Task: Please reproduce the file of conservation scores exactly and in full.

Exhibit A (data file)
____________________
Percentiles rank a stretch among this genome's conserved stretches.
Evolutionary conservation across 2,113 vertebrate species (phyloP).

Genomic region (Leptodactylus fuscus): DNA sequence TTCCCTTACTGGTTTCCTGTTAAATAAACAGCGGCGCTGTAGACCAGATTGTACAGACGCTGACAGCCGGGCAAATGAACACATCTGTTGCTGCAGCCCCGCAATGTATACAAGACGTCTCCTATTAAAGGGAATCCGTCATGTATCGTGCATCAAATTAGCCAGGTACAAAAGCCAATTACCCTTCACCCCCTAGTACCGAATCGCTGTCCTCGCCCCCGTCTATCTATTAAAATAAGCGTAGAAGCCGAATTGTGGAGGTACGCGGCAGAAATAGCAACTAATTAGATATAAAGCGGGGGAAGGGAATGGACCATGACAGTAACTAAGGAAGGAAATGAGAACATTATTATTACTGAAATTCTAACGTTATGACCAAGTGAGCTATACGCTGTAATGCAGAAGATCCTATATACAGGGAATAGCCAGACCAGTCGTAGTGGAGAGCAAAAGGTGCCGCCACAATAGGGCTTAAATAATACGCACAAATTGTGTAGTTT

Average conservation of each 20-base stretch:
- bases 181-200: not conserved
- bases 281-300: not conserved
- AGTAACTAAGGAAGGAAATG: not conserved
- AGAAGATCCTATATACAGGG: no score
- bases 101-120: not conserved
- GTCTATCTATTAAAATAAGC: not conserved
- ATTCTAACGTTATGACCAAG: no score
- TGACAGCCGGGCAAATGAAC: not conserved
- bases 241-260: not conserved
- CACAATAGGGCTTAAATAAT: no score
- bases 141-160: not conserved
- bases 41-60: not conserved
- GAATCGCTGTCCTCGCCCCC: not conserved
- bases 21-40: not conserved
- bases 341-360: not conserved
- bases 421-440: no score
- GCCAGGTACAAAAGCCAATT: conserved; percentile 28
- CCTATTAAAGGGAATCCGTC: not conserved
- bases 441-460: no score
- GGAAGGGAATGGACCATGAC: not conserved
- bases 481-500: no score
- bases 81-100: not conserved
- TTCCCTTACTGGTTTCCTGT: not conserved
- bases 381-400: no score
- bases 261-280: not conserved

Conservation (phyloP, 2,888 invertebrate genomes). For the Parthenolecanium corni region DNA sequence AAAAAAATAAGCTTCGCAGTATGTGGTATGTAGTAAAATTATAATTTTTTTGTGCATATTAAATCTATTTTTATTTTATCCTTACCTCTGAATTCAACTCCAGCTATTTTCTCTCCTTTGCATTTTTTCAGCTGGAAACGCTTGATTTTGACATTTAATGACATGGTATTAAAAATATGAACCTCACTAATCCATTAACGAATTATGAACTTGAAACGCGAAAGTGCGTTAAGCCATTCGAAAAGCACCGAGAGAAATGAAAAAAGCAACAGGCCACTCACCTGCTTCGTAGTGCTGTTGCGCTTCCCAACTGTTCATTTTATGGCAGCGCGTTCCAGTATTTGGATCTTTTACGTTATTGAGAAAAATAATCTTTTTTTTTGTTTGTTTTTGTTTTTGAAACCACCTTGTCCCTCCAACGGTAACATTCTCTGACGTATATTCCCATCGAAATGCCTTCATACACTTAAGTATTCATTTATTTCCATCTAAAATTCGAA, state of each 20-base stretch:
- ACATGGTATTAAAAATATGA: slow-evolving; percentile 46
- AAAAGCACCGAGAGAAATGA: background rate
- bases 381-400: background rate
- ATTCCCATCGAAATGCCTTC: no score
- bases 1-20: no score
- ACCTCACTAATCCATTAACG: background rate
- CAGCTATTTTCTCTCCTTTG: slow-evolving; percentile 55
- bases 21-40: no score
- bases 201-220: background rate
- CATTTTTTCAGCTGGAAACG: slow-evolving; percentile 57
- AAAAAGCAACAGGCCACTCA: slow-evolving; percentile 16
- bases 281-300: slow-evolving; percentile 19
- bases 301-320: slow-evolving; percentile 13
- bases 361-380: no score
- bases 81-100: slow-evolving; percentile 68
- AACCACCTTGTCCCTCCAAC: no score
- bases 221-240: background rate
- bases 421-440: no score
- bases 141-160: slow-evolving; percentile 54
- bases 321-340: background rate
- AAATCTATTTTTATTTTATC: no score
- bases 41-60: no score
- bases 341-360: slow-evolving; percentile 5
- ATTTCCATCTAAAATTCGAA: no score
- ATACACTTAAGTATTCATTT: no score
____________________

Percentiles rank a stretch among this genome's conserved stretches.
Evolutionary conservation across 2,113 vertebrate species (phyloP).

Genomic region (Leptodactylus fuscus): DNA sequence TTCCCTTACTGGTTTCCTGTTAAATAAACAGCGGCGCTGTAGACCAGATTGTACAGACGCTGACAGCCGGGCAAATGAACACATCTGTTGCTGCAGCCCCGCAATGTATACAAGACGTCTCCTATTAAAGGGAATCCGTCATGTATCGTGCATCAAATTAGCCAGGTACAAAAGCCAATTACCCTTCACCCCCTAGTACCGAATCGCTGTCCTCGCCCCCGTCTATCTATTAAAATAAGCGTAGAAGCCGAATTGTGGAGGTACGCGGCAGAAATAGCAACTAATTAGATATAAAGCGGGGGAAGGGAATGGACCATGACAGTAACTAAGGAAGGAAATGAGAACATTATTATTACTGAAATTCTAACGTTATGACCAAGTGAGCTATACGCTGTAATGCAGAAGATCCTATATACAGGGAATAGCCAGACCAGTCGTAGTGGAGAGCAAAAGGTGCCGCCACAATAGGGCTTAAATAATACGCACAAATTGTGTAGTTT

Average conservation of each 20-base stretch:
- bases 181-200: not conserved
- bases 281-300: not conserved
- AGTAACTAAGGAAGGAAATG: not conserved
- AGAAGATCCTATATACAGGG: no score
- bases 101-120: not conserved
- GTCTATCTATTAAAATAAGC: not conserved
- ATTCTAACGTTATGACCAAG: no score
- TGACAGCCGGGCAAATGAAC: not conserved
- bases 241-260: not conserved
- CACAATAGGGCTTAAATAAT: no score
- bases 141-160: not conserved
- bases 41-60: not conserved
- GAATCGCTGTCCTCGCCCCC: not conserved
- bases 21-40: not conserved
- bases 341-360: not conserved
- bases 421-440: no score
- GCCAGGTACAAAAGCCAATT: conserved; percentile 28
- CCTATTAAAGGGAATCCGTC: not conserved
- bases 441-460: no score
- GGAAGGGAATGGACCATGAC: not conserved
- bases 481-500: no score
- bases 81-100: not conserved
- TTCCCTTACTGGTTTCCTGT: not conserved
- bases 381-400: no score
- bases 261-280: not conserved

Conservation (phyloP, 2,888 invertebrate genomes). For the Parthenolecanium corni region DNA sequence AAAAAAATAAGCTTCGCAGTATGTGGTATGTAGTAAAATTATAATTTTTTTGTGCATATTAAATCTATTTTTATTTTATCCTTACCTCTGAATTCAACTCCAGCTATTTTCTCTCCTTTGCATTTTTTCAGCTGGAAACGCTTGATTTTGACATTTAATGACATGGTATTAAAAATATGAACCTCACTAATCCATTAACGAATTATGAACTTGAAACGCGAAAGTGCGTTAAGCCATTCGAAAAGCACCGAGAGAAATGAAAAAAGCAACAGGCCACTCACCTGCTTCGTAGTGCTGTTGCGCTTCCCAACTGTTCATTTTATGGCAGCGCGTTCCAGTATTTGGATCTTTTACGTTATTGAGAAAAATAATCTTTTTTTTTGTTTGTTTTTGTTTTTGAAACCACCTTGTCCCTCCAACGGTAACATTCTCTGACGTATATTCCCATCGAAATGCCTTCATACACTTAAGTATTCATTTATTTCCATCTAAAATTCGAA, state of each 20-base stretch:
- ACATGGTATTAAAAATATGA: slow-evolving; percentile 46
- AAAAGCACCGAGAGAAATGA: background rate
- bases 381-400: background rate
- ATTCCCATCGAAATGCCTTC: no score
- bases 1-20: no score
- ACCTCACTAATCCATTAACG: background rate
- CAGCTATTTTCTCTCCTTTG: slow-evolving; percentile 55
- bases 21-40: no score
- bases 201-220: background rate
- CATTTTTTCAGCTGGAAACG: slow-evolving; percentile 57
- AAAAAGCAACAGGCCACTCA: slow-evolving; percentile 16
- bases 281-300: slow-evolving; percentile 19
- bases 301-320: slow-evolving; percentile 13
- bases 361-380: no score
- bases 81-100: slow-evolving; percentile 68
- AACCACCTTGTCCCTCCAAC: no score
- bases 221-240: background rate
- bases 421-440: no score
- bases 141-160: slow-evolving; percentile 54
- bases 321-340: background rate
- AAATCTATTTTTATTTTATC: no score
- bases 41-60: no score
- bases 341-360: slow-evolving; percentile 5
- ATTTCCATCTAAAATTCGAA: no score
- ATACACTTAAGTATTCATTT: no score